Sight Restored

Brief poetic thoughts in haiku on moving grief out of my way so I can see the future without the bias of past hurts.

Eyes slowly adjust
Dimly, a world forms ahead
See what you could have

Light floods my vision
Shield my blinded eyes so bright
Basking in wonder

I grieve the time lost
Comprehending what I’ve missed
Will darkness return?

When I blink my eyes
The world does not disappear
I can see my way

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Jumping into the Present

There will always be something in my life environment that’s incomplete, imperfect, unsettling, or in progress — providing a great excuse to procrastinate, avoid, worry about, or sabotage personal aspirations. I have a tendency to discount the present, like many of us do, thinking that the future holds my “real life” — when the important stuff will begin, when I’ll get it together, have it all figured out. I’ll move from this unpleasant “limbo” directly into my future, like gracefully stepping into a Double Dutch game already underway. As soon as I get inside the ropes, I’ll be in perfect rhythm, responding to my environment with ease and agility. In my mind, it’s an immediate transition. That’s when my life begins.

However, it doesn’t work that way. In life, it isn’t possible to stand outside the game. You have to jump all the time, responding to the ropes whether you want to or not. If you stop, you get tangled up — but the ropes start right up again. I have to accept that I am in the game at this very moment — this is my life and this is my present environment. It won’t ever magically transform into the perfect setting for Zen Cara to suddenly emerge, jumping rope while juggling. But if I pay attention to the ropes, I can at least avoid skinned knees.

Maybe someday I will breakdance while doing Double Dutch. But this fantastic feat won’t arise until I jump — a lot — within ropes that go too slow, too fast, at an uneven pace, or maybe with frayed edges that trip me up. After a while, these conditions won’t matter as much because I’ve learned how to pay attention, anticipate and prepare. It will appear like the ropes are ideally suited for my amazing gymnastics, but truly, I’ve just worked with the ropes, as they were, and practiced. Never stopping, always jumping.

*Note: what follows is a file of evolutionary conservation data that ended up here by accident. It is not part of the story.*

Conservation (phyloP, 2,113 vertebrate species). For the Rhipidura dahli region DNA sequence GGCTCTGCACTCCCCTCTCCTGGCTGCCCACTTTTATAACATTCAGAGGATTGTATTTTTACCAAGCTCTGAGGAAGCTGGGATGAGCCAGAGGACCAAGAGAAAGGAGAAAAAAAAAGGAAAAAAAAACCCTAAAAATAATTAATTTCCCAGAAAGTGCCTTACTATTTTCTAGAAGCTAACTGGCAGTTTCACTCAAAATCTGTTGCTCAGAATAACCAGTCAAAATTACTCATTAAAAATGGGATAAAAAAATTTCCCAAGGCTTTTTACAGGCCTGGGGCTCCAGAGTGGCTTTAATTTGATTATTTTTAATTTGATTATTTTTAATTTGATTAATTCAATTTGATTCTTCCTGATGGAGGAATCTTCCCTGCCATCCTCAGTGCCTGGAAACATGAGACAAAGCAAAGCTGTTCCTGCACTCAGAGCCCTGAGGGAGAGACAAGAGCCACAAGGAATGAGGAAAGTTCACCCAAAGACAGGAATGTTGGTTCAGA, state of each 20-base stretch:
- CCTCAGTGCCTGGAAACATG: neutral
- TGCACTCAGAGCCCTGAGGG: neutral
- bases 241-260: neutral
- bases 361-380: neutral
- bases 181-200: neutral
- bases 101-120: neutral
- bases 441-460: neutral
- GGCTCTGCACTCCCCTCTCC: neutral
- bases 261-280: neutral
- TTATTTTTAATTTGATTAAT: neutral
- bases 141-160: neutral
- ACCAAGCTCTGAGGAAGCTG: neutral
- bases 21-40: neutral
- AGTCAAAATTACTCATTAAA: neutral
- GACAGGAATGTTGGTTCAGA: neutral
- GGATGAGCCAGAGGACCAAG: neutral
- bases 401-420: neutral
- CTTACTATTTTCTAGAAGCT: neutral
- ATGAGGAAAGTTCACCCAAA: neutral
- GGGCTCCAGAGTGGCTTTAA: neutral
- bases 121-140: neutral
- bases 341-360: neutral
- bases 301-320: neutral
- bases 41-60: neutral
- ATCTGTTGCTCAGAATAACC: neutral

Fiction, My Forgotten Friend

For the past few years, I’ve treated fiction as a luxury. Reading seemed like something I would get to — when I had time to relax. Instead, I “prioritized” my reading time, focusing on self-improvement, health, social issues, environmental concerns. I thought that by tackling these problems (both internal & external) that I could settle back, without guilt, and enjoy a good book.

Instead, I recently discovered that my reading choices had converged into a monstrous cacophony of voices telling me what to do, how to be, what’s wrong with the world, why I had a hand in it and how to deal with the guilt and stress. It was a sudden realization — like when someone hits the mute button on the TV and you realize how annoying it’s been all along.  The more I read, the more I felt I should read. I’ll get to the fiction later — there’s no time to waste in fixing these problems!

And then, I stopped reading altogether. It was too much. There’s no fixing me, much less the world.

But then I remembered something – dimly, from my past. I picked up a book, pushed past my anxiety and guilt, and fell into a story. When I lifted my head a few hours later, I knew. Fiction isn’t frivolous. It’s not simply a diversion for people who don’t care about the real world. Depending upon the skill of the author and the willingness of the reader to explore, it can be a conduit for transformation in your own life. It can have tremendous power to shift your thinking and give you strength for difficult life experiences. Empathizing with a character’s loss yields far more personal insight than reading a magazine article with, say, the top 10 ways to deal with grief.

Writing this now – it seems silly. Why did I think “experts” telling me how to live in their black/white terms would get me further on life’s journey? Fiction gives me depth, complexity – and most importantly, the ability to interpret truth and meaning on my own terms through personal experience.

But don’t take my word for it… (ha, get it, Reading Rainbow…sigh)